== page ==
Pakistan’s dying petroleum oil refineries are in the planning phase or at an advanced stage of heavy investment-led upgrades to remain in business, as almost all of them are operating at half of their installed capacity due to production of out-of-demand products like furnace oil.
Output of the outdated product sometimes spills over the storage capacity and hinders manufacturing of co-products in demand like petrol and diesel from the crude oil. Owing to the emergence of gas crisis time and again in the country for the past couple of years, the government agreed to lift the ban on use of furnace oil to produce electricity on and off.
Furnace oil is among the most expensive options to produce power. Besides, its use causes higher pollution compared to the low-priced gas and becomes a concern of climate change.
The up-gradation of refineries, including replacing lower grade petrol and diesel with the advanced ones Euro-5 and Euro-6, would substantially reduce the country’s reliance on import of refined oil products and return refineries to profit by 2025-27.
“Byco is investing $800 million…to add different types of 14 plants to convert the out-of-demand furnace oil into advanced quality Euro-5 and Euro-6 petrol and diesel,” Byco Petroleum Chairman Mohammad Wasi Khan said while talking to a group of journalists.
“We will stand fully upgraded over the next three to four years. As per our plans, we are to implement up-gradation plan by the year 2025,” he said.
Byco is the single largest oil refinery in Pakistan. It has an installed capacity to process 155,000 barrel per day of crude oil into a range of refined products like petrol, diesel, jet oil, kerosene and liquefied petroleum gas (LPG).
“At present, Byco is processing 50,000-60,000 barrels per day, meaning it is operating at 35-40% of the installed capacity,” Khan said. “The increase in use of the installed capacity surges stock of unwanted furnace oil…since setting up of gas-fired power plant sometimes around 2017-18 in the country.”
Total demand for furnace oil has dropped to 2-2.5 million tons per year in the country from around nine million tons till 2017-18. “The government’s decision to move on gas-based power plants was abrupt,” he said.
There are five major oil refineries that have a combined installed capacity of slightly over 417,000 barrel per day in Pakistan. The other four refineries are Attock Refinery Limited (ARL), National Refinery Limited (NRL), Pak Arab Refinery (Parco), and Pakistan Refinery Limited (PRL).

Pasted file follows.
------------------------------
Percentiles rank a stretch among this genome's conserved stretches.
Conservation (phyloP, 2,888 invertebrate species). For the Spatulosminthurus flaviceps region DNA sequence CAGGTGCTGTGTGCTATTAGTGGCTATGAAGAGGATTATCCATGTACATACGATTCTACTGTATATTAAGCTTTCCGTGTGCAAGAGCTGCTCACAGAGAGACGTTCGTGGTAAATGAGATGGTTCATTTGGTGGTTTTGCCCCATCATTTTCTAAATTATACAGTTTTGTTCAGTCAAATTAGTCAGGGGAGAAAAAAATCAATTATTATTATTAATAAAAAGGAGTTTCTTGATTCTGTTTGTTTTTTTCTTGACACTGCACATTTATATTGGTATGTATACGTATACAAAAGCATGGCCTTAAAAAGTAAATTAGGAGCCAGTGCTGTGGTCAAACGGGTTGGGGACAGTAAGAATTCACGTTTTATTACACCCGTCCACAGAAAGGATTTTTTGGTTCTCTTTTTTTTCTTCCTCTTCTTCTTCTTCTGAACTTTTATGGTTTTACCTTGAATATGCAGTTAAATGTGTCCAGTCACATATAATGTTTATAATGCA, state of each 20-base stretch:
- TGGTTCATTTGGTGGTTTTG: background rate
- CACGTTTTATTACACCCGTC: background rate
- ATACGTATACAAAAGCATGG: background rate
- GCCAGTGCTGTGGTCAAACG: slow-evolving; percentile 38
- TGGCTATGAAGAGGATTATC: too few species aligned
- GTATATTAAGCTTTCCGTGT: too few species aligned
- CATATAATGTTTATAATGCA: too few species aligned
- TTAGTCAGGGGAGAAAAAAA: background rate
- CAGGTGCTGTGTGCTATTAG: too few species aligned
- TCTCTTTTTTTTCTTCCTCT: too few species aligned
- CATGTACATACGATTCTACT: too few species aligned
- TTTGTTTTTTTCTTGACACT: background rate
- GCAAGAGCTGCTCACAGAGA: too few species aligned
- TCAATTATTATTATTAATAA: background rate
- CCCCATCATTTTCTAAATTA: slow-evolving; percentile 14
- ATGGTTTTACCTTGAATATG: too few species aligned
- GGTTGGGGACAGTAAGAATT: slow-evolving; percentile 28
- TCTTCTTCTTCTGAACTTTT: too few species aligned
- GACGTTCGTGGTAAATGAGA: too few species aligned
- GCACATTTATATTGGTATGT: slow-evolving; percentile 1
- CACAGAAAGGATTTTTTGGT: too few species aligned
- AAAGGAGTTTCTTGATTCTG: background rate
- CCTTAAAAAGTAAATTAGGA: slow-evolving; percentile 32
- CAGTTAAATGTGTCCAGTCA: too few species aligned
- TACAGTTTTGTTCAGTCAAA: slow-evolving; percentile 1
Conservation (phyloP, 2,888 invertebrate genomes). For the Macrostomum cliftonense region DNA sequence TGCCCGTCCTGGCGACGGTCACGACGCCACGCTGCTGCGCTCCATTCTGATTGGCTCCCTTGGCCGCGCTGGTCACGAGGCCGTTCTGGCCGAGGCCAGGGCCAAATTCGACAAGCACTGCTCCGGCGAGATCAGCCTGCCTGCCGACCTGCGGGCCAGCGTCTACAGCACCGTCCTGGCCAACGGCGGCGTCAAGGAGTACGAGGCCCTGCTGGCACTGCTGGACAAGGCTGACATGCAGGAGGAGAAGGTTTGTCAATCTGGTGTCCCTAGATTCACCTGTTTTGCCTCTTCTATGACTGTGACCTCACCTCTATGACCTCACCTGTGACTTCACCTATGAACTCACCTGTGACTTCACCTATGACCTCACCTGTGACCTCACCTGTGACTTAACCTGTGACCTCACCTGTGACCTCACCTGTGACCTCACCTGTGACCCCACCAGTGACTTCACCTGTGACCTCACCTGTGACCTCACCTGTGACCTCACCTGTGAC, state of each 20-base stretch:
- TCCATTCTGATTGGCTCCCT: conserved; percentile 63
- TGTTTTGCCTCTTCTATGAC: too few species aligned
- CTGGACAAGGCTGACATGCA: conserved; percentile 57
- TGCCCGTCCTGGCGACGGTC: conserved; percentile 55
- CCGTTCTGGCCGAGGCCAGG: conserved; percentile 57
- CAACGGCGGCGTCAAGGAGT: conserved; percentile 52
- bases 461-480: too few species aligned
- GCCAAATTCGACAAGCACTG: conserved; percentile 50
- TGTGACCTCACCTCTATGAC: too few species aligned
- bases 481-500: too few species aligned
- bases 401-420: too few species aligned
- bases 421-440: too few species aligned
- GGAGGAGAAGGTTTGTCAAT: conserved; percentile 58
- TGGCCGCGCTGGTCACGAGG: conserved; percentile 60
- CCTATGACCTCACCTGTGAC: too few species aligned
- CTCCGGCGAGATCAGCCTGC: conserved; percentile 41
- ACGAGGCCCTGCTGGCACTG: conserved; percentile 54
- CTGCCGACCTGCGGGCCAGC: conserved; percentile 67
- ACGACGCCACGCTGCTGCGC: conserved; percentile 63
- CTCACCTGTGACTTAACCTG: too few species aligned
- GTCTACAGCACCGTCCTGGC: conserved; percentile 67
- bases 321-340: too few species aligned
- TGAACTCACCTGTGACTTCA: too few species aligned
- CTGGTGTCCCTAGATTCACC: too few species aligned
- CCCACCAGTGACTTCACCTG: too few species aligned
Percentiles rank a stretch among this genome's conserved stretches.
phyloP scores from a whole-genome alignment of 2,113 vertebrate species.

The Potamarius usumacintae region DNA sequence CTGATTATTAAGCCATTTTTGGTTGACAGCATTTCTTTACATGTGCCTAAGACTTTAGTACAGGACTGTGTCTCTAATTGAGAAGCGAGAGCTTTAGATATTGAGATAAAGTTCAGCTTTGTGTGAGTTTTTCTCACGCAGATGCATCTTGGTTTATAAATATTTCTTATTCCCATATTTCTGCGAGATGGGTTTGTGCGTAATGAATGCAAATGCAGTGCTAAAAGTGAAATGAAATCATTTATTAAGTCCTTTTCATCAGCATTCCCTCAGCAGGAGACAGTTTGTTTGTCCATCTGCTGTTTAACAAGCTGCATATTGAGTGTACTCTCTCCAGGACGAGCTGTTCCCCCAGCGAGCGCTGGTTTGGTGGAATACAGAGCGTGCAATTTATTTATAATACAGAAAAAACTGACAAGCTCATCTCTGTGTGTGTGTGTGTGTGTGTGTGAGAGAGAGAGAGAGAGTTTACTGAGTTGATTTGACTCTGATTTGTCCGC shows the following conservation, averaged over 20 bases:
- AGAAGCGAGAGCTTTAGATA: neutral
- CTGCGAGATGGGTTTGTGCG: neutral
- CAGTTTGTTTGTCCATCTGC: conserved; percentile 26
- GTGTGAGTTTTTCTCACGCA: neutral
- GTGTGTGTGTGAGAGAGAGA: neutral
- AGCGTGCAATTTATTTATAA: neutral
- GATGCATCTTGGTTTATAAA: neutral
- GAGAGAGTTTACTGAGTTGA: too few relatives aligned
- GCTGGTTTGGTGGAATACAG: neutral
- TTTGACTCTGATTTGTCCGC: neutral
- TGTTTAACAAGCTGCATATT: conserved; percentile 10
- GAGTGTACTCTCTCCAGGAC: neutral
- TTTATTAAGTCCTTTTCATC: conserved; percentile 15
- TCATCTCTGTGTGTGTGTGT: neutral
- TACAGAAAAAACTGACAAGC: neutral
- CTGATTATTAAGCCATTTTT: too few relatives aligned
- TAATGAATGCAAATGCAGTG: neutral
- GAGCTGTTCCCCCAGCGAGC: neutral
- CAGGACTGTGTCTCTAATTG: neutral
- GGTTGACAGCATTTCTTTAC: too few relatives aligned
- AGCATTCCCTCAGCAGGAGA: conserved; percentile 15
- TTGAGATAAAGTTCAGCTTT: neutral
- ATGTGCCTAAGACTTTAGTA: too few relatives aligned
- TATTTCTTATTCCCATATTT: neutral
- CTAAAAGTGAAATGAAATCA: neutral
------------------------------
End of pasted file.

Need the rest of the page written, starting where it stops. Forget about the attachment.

All the refineries are operating at around half of their installed capacity these days to cope with furnace oil production.
The government has given them a deadline to submit their respective up-gradation plans by December 2021 under the recently announced new oil refinery policy. The policy gives them a number of incentives including five-year tax holidays on import of crude oil, incentive in their products prices through tariff protection, which will earn them additional revenue to invest, upgrade and remain in the business. They will be required some five-year to fully implement the plans after committing revival plans, meaning they would get fully upgraded by the years 2026-27.
The low output at domestic refineries has prompted the government and oil marketing companies (OMCs) like Pakistan State Oil (PSO) and others in the private sector to meet local demand of oil products through imports.
The country is meeting some 70% demand of petrol and some 50-60% demand of diesel through imports these days.
The up-gradation would cut import of refined products substantially and save net $5-6 per barrel on import substitution at local refineries.
Pakistan has imported 12.56 million ton of refined petroleum products at the landed cost of $4.43 billion and imported almost eight million ton crude oil for $2.72 billion in the first 11 months (Jul-May) of the previous fiscal year 2021, according to the Pakistan Bureau of Statistics (PBS).
“Byco was the first refinery to react to the furnace oil supply gluts. We prepared the up-gradation plan in 2017 and officially announced in 2020. Right now, we are in the implementing phase,” said the Byco chairman.
“We are selling some 50-70% of our refined products through our marketing arm these days. We have some 400 petrol pumps, out of the total 10,000 pumps belonging to all OMCs across the country.”
Besides, the vertically integrated petroleum conglomerate operates a floating jetty called single point mooring (SPM) in deep sea at Port Qasim.
Byco Petroleum has changed its name to Cinergyco PK Limited after change of management of their off-shore investors from the troubled Abraaj Group to IGCF Oil and Gas, Mauritius.
Published in The Express Tribune, July 18th, 2021.
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